Students explore the different factors that can both positively and negatively influence a community (e.g. war, immigration, poverty) as they read and analyze carefully selected, culturally relevant texts.
In fifth-grade literature, students explore the different factors that can both positively and negatively influence a community as they read and analyze a set of carefully selected, culturally relevant texts. Over the course of the year students see how war, immigration, civil rights, and poverty both shape and inspire individuals and the communities in which they live.
Our 5th Grade Literature course is one component of our complete English Language Arts program, paired with our 5th Grade Science and Social Studies course and Independent Reading. To learn more, see the Pacing Guide for this course.
Students explore the theme of community through the book Seedfolks, wrestling with how prejudice and racism impact the way people treat each other and the ways in which that can influence a community.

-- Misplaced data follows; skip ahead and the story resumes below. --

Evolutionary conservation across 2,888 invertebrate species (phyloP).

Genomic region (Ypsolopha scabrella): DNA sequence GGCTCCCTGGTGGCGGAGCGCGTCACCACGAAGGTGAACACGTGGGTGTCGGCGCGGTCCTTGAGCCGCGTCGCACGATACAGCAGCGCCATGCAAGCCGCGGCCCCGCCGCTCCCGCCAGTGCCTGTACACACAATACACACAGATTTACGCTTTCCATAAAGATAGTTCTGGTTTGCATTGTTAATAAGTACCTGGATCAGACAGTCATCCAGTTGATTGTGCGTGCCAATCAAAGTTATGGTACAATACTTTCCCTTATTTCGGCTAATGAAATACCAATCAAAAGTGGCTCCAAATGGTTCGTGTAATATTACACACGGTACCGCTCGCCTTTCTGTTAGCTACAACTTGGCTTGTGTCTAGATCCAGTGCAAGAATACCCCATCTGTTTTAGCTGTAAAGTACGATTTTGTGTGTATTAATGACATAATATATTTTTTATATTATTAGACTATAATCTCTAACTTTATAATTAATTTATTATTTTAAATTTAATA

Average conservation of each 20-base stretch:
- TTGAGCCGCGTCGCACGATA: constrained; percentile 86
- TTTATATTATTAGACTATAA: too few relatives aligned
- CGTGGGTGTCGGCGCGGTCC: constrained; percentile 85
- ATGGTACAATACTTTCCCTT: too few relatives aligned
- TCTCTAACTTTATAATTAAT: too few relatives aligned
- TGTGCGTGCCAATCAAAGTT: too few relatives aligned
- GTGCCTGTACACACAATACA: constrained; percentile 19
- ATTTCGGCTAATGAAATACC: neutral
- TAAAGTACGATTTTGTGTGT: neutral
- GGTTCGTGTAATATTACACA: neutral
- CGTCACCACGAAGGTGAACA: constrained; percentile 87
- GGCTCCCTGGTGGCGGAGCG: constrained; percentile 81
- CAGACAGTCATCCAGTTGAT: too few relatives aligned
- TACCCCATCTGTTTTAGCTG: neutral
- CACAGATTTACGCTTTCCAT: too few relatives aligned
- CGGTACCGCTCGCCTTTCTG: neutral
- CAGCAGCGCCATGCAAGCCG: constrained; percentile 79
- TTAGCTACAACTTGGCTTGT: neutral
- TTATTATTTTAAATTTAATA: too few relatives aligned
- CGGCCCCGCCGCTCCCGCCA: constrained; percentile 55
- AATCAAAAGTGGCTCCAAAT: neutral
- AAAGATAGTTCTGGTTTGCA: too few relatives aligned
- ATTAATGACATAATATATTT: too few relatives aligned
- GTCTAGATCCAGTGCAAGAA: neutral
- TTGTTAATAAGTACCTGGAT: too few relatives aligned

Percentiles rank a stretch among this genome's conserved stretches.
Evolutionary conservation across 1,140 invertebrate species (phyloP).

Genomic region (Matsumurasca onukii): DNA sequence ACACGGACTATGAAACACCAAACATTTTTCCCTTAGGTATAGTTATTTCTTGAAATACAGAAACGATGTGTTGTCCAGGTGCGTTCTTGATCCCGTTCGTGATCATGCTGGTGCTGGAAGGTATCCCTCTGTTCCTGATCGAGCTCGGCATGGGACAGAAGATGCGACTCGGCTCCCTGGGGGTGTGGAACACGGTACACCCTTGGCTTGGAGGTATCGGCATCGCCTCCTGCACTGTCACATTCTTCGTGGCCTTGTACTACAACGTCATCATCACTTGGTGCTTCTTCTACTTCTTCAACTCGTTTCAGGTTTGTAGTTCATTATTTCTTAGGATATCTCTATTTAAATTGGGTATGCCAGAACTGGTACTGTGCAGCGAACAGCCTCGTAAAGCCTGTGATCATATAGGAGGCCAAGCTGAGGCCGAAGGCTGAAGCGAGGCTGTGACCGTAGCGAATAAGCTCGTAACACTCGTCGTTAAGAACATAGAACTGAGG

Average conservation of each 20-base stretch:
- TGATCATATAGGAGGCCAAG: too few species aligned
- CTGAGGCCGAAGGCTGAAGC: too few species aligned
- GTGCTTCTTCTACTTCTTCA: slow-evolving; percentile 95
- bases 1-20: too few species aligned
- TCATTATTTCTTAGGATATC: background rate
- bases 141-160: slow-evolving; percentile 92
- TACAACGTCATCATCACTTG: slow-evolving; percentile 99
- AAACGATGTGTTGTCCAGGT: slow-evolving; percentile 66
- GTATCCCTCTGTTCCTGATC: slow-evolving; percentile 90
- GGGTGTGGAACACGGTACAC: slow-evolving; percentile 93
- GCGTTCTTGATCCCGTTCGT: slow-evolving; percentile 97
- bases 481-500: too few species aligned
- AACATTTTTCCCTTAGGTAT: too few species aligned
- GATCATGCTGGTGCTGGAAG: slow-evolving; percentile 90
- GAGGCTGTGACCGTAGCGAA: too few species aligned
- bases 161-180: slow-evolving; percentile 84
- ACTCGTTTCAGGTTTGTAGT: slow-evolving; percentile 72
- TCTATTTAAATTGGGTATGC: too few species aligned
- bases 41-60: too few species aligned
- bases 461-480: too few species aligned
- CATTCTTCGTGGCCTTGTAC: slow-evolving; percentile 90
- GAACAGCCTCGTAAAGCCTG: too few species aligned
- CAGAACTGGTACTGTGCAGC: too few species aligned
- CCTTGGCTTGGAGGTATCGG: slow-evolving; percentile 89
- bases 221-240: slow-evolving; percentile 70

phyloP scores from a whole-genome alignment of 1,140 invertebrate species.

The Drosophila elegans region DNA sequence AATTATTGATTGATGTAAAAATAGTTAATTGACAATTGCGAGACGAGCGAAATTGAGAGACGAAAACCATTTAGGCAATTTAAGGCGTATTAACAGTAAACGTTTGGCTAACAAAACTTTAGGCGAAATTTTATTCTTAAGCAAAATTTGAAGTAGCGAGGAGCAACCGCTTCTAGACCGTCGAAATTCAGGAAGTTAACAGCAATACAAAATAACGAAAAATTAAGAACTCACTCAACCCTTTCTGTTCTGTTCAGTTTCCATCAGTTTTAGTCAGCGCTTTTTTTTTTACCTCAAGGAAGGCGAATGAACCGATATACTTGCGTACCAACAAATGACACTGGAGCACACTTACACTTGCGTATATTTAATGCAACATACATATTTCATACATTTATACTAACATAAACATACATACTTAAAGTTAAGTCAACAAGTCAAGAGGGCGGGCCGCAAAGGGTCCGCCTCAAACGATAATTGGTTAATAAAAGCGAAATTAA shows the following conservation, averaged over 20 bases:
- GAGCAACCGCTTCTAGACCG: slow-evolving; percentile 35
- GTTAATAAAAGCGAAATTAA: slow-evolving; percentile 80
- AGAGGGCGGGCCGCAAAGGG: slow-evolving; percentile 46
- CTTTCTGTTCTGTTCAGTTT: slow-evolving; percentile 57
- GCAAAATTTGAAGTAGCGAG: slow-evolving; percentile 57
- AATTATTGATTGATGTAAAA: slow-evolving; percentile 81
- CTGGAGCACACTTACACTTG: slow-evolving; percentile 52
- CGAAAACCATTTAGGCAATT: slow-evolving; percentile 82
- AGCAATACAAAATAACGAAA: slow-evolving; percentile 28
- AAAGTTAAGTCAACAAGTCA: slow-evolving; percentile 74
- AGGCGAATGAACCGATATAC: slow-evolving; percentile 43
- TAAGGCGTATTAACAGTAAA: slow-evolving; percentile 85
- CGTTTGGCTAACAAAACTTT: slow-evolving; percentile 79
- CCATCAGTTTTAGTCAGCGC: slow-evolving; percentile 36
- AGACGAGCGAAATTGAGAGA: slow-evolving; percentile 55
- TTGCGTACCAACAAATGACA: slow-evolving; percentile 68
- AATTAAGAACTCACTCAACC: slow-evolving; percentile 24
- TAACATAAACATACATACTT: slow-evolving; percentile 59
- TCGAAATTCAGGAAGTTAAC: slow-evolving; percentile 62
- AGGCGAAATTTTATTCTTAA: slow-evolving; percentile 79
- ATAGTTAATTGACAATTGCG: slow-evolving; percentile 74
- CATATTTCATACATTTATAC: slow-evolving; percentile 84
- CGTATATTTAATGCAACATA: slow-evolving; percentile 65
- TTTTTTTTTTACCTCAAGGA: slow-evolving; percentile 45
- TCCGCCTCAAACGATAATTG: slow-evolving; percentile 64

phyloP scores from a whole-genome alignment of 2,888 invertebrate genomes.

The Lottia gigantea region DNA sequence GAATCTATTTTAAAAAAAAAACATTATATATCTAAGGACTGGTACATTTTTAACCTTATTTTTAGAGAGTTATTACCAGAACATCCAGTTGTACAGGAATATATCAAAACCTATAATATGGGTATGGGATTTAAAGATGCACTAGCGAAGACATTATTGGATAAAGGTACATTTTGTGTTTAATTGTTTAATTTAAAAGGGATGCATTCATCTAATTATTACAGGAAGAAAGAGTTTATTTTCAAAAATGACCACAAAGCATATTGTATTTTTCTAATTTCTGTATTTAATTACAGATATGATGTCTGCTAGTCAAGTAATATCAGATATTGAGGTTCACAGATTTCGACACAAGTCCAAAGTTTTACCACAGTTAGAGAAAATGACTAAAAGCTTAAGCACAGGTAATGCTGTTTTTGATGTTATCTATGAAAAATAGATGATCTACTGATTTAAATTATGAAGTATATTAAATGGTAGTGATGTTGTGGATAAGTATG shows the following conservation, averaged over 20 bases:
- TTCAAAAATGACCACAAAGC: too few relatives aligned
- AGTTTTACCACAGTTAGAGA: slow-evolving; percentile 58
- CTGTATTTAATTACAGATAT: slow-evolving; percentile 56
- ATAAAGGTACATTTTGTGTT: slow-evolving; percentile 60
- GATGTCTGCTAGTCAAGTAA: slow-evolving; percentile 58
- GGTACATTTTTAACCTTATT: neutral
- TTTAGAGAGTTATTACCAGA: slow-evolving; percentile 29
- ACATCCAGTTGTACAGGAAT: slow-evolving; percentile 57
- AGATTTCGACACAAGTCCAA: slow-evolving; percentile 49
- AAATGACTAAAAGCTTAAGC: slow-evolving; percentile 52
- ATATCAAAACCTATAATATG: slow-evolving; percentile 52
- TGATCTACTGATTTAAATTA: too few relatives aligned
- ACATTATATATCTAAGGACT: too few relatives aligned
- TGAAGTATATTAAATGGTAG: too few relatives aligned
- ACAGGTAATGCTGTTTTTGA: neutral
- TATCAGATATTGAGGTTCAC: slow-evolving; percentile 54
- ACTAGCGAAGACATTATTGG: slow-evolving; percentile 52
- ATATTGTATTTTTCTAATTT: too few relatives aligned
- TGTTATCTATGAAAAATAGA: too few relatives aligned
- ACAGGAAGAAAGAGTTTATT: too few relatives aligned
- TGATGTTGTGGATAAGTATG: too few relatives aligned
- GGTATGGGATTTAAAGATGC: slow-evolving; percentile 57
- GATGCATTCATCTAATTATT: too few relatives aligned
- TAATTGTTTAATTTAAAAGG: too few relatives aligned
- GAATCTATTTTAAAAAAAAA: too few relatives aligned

Students explore the Taliban's influence on the Middle East through the lens of human rights in the book The Breadwinner, and practice narrative writing by rewriting scenes from other point of views.
In the novel Return to Sender, students explore the complexity of immigration and stereotypes, and interpret how authors highlight different characters' perspectives.
Students explore the attributes necessary for survival and the importance of physical and mental strength by reading excerpts from Julie of the Wolves, Endangered, Hatchet, and a variety of poems.
Reading the novel One Crazy Summer, set in 1968 Oakland, CA at the height of the Black Panther movement, students explore the meaning of community, identity, and what it means to be part of a revolution.
In this final 5th grade unit, students read about the nuances of good versus evil and how unconditional love can overpower darkness in A Wrinkle in Time, the first science fiction novel in our curriculum.